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Part 4: Variables

What are Variables?

Variables create a means of storing a value under a name and provide us, through this name, the ability to reference this value (which may be a simple number or a complex expression) and use this value in an expression.

Variables are created in the client computer's memory and are stored with their associated value. It is far easier to reference a value using it's variable name than to know exactly where this value exists in a client computer's memory and refer to it as such.

Lets take a real world example to demonstrate how we use variables in programming, say you had a cell phone with your friend's name and number on it. Your friends name is “john”, this is the variable name. His cell number is “+27829662141”, this is the variable's value. If you were to call your friend on his cell phone you do not have to know where he is in order to get a hold of him. In the same sense you don't need to know where in your computer's memory a variable's value is stored, you just refer to the variable's name to get it's value. As you can imagine this makes things a lot easier. In the same way referring to a value through it's variable name will make scripting a lot easier especially when your variable has a constantly changing value assigned to it.

Variables, as the name implies do not have to be constant in their value. Their value can change at any point. What cannot change about a variable is the way you refer to it. A variable's name must always remain consistent, there is no way of changing a variable name however you can create a new variable with a different name and assign it the value of your previous variable via it's name. To elaborate on the previous “real world” example of your friend and his cell phone number. The person you know as “john” will always be “john” however his cell phone number (particularly if he's south African) may change from time to time, that is to say his name (or the way you refer to your variable) stays the same but his number (or the value assigned to the variable) is prone to change.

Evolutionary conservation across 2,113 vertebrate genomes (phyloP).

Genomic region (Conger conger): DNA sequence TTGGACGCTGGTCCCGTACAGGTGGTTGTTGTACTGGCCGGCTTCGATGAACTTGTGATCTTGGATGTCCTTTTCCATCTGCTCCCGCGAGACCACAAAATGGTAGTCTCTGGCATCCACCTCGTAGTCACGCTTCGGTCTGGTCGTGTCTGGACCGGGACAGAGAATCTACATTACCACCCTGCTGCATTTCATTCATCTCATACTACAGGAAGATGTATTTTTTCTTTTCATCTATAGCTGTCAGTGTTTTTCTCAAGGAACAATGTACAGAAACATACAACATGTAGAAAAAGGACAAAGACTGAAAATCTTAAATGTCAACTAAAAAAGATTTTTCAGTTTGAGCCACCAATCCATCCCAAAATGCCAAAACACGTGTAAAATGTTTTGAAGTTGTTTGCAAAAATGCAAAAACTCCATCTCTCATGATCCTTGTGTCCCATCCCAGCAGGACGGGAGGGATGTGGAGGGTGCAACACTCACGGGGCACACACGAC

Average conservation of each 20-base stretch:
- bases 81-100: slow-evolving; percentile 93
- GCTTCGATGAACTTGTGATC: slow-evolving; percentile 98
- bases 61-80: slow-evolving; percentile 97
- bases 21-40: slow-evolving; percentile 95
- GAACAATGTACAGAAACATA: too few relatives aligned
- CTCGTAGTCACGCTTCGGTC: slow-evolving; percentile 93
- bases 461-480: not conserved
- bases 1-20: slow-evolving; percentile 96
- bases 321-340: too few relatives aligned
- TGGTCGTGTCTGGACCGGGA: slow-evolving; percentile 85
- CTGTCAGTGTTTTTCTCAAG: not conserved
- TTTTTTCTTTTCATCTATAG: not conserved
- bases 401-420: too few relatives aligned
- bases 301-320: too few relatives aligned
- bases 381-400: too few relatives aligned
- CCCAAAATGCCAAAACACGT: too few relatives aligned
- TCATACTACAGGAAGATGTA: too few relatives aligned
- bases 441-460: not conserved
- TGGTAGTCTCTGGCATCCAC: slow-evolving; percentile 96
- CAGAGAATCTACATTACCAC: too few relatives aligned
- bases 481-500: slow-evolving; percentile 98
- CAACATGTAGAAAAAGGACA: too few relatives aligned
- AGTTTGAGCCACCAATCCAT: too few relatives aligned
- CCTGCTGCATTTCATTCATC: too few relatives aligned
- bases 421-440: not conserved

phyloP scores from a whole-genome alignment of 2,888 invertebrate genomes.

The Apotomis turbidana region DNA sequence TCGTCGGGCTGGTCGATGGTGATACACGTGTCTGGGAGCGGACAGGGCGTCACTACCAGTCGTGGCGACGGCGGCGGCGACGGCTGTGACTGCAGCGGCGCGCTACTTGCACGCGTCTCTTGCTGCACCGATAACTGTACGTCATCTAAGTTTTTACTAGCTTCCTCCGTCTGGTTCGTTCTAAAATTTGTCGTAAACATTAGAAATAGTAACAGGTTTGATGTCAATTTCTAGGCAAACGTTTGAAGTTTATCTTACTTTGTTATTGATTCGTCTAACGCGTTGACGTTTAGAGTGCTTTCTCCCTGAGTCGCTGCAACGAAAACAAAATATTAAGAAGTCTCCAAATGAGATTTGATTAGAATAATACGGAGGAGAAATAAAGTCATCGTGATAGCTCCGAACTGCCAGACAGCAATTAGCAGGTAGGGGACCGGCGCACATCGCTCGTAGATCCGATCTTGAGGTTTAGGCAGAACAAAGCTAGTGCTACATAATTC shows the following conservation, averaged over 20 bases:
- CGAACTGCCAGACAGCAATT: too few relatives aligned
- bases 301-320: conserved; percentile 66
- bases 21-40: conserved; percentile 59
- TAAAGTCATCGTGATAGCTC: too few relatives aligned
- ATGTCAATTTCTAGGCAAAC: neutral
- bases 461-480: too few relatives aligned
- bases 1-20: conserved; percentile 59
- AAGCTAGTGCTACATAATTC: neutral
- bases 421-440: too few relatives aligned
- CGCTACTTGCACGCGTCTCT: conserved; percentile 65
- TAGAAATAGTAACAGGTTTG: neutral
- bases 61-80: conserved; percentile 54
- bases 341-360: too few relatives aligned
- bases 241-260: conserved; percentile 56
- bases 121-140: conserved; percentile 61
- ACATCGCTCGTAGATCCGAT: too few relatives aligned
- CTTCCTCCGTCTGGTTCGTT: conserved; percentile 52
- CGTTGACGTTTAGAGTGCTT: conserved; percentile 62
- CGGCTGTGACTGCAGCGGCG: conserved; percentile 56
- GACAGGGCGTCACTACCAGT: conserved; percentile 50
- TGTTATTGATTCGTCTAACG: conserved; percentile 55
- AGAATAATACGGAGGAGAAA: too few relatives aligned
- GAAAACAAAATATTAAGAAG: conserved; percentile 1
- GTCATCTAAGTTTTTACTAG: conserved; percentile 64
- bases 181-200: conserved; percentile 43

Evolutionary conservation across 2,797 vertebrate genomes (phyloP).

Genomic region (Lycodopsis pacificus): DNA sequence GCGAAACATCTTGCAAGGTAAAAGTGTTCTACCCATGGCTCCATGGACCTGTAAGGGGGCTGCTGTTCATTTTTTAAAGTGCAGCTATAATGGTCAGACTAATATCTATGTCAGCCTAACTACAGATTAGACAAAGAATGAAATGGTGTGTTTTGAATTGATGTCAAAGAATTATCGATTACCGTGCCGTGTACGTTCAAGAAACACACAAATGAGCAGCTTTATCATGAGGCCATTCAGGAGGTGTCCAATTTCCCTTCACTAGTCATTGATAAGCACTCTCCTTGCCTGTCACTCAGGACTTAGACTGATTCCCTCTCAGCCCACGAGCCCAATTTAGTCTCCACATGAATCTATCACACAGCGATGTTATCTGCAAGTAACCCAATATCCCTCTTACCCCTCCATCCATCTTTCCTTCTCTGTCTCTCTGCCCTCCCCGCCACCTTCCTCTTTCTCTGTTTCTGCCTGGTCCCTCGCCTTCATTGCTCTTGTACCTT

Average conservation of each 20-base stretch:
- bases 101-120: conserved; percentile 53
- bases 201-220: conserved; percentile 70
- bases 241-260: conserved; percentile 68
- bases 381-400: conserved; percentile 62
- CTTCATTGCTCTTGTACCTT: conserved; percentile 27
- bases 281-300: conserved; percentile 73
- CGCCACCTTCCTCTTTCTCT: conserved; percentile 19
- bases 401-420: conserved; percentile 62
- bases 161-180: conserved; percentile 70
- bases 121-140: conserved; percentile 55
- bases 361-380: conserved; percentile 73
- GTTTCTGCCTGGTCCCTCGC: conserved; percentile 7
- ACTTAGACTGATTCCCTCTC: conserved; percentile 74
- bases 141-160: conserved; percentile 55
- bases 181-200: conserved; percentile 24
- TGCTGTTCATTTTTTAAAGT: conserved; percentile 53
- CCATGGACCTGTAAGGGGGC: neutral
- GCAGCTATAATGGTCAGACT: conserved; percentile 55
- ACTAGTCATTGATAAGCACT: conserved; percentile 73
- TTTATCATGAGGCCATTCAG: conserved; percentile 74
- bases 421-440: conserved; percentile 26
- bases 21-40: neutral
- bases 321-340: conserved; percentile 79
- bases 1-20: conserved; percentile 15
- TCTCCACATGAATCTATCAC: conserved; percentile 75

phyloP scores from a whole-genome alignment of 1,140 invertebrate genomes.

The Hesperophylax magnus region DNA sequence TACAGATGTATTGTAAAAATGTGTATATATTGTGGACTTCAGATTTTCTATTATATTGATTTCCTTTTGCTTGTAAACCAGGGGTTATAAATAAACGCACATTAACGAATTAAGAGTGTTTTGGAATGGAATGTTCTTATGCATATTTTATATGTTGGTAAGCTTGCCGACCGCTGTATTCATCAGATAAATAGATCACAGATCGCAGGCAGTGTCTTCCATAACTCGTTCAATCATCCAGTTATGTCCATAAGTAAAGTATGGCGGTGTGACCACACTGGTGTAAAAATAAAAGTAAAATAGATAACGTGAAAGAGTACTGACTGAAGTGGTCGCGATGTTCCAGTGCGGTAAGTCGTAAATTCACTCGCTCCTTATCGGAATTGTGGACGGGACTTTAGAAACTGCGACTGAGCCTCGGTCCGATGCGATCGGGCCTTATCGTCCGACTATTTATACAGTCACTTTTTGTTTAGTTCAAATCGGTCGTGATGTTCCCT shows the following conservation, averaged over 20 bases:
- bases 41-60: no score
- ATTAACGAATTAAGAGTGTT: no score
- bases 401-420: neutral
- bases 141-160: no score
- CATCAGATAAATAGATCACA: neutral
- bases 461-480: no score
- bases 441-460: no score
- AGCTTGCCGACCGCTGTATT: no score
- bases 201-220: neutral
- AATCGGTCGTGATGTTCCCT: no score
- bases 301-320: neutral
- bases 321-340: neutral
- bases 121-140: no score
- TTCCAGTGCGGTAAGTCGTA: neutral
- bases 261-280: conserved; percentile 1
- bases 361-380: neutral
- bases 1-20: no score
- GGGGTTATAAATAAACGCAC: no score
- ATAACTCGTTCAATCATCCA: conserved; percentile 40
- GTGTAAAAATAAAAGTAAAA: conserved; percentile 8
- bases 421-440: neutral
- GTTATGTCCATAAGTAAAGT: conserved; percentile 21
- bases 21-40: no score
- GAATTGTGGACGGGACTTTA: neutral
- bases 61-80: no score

Creating Variables

The process of creating a variable is generally referred to as declaring a variable. The best way to declare a variable in Flash is to assign your variable a name, data type it and if necessary assign a value to it. For example,

var friendName:String = 'john';

This is referred to as an assignment statement, as we are assigning the value that is on the right of the equals sign to whatever is on the left of the equals sign.

Using variables can save us from a lot of unnecessary typing. Variables can have any value assigned to them you like they can have a simple string like “john”, a number or a complex expression assigned to them. Here's an example of how to use a variable within a trace statement,

trace(“Hi, my name is” + friendName + “!”);

Following from our last example Flash would print the following string in the Output window,

Hi, my name is john!

Creating Legal Variable Names

Variable names can only contain alphanumeric characters and underscores.
Variable names cannot start with numbers.
Variable names should be descriptive but not verbose.
Use consistent casing. Variable names generally do not start with an uppercase character unless the variable is assigned the value of an instantiated object.
Your variable names should be self documenting, that is to say they should be descriptive about their purpose without having to include additional comments explaining their purpose.
Variables that are typed in all uppercase characters are referred to as constants. Their value is not supposed to change. This is simply a naming convention and there is nothing stopping you from changing the value of a constant in Flash, although this is not a recommended workflow. So beware when using this naming convention as it could lead to confusion if not used properly.

Next: Strings Data Type